Jason Isbell and the 400 Unit, with Sky Smeed and Robby Vee
Jason Isbell played the George Harrison role in Drive-By Truckers for the early and middle '00s: a hungry young songwriter fighting for album space alongside the Lennon-McCartney duo of Patterson Hood and Mike Cooley. He eventually left the band and pursued a solo career, but not before writing a few of the Truckers' most memorable album tracks: "Outfit," "Goddamn Lonely Love," "Danko/Manuel." His solo material — a mishmash of Southern folk, rock and blues — has been hit-or-miss so far, but I have this feeling that one of these days, he's going to drop a classic on us.
Friday, September 16, at Knuckleheads (2715 Rochester, 816-483-1456)
As Expassionates, local musicians Scott Easterday, Marco Pasolini, Richard Burgess and Sam Platt have been playing twangy, jazz-inflected Americana around town for about a decade or so. But it looks as though that's coming to an end. "We can't say what the future will hold, but for now it's farewell," the band wrote on its Facebook invitation to this show. Bummer, but at least the band's giving us one more night.
7 p.m. early show, Saturday, September 17, at RecordBar (1020 Westport Road, 816-753-5207)
Fruit Bats, with Vetiver
The peaceful, easy feeling of 1970s folk-rock is alive and kicking (or, perhaps, gently rocking back and forth) on this Jackpot bill. Fruit Bats go for a sunny, tender folk vibe, while Vetiver has lately been honing in on American Beauty-era Grateful Dead. If you like one of these bands, chances are you'll like the other.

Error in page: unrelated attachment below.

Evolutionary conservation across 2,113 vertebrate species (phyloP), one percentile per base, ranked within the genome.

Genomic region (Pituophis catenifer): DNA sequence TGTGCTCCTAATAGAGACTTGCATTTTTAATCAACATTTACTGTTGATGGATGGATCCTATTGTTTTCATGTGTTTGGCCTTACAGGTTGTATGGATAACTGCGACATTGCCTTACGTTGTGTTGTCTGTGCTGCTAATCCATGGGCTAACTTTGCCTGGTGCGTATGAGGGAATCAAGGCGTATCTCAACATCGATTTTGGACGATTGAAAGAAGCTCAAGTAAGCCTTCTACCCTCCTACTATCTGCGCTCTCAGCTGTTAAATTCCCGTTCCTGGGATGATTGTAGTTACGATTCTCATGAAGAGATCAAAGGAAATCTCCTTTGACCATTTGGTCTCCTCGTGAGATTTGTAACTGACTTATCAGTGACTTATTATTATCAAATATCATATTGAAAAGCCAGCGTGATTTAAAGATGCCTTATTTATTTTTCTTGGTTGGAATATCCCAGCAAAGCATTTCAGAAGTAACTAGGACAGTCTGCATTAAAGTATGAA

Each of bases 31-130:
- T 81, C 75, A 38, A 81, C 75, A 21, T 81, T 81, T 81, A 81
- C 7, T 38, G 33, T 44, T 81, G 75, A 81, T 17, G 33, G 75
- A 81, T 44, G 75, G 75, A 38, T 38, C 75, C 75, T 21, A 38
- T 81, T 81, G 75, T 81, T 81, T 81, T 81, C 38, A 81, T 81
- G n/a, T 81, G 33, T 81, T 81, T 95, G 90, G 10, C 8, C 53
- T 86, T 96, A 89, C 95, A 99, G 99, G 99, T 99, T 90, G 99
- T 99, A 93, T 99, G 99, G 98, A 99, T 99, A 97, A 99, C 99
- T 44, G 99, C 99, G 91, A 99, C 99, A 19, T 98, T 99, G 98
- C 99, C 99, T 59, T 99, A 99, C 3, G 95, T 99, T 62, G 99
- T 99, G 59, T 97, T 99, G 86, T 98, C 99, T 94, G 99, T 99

Tuesday, September 20, at the Jackpot Music Hall (943 Massachusetts, 785-832-1085)
Jacob Fred Jazz Odyssey, with Hearts of Darkness
I confess to being unfamiliar with Tulsa's Jacob Fred Jazz Odyssey prior to receiving a press release about its show at Crosstown, but after reviewing the facts, I feel comfortable recommending this jazz-fusion act. KC musician Jeff Harshbarger is the bassist. And Snuff Jazz's Mark Southerland played saxophone on its new release, The Race Riot Suite, a sort of concept album about the Tulsa race riots of 1921 that the band will perform in its entirety at this show.
Friday, September 16, at Crosstown Station (1522 McGee, 816-471-1522)
Foo Fighters, with Rise Against and Mariachi el Bronx
It's been more than a decade since Foo Fighters did anything remotely interesting, a fact I take no delight in communicating. I had high hopes for the band after 1999's underrated, melodic, ambitious-within-the-context-of-post-grunge There Is Nothing Left to Lose, but frontman Dave Grohl appears to have reached the cynical (and correct) conclusion that Foo Fighters would make more money and win more Grammys if the band just kept playing the same brand of high-octane hard rock over and over and over. Which would actually be fine if he were still writing fresh hooks. But those seem to have disappeared as well.
Friday, September 16, at Sprint Center (1407 Grand, 816-949-7000)
Steve Earle added another line to his Renaissance Man résumé earlier this year when he published his first novel, I'll Never Get Out of This World Alive. He released an album of the same name in conjunction with it. And to support it, he's stopping by the Uptown with a band he calls the Dukes and Duchesses, which includes his wife, Allison Moorer, a talented singer-songwriter in her own right. Whether the new record is any good almost seems like an afterthought. Earle is an entertaining performer with a deep catalog of Texas roots-rock songs and, at 56 years old, already a sort of national treasure.
Wednesday, September 21, at the Uptown Theater (3700 Broadway, 816-753-8665)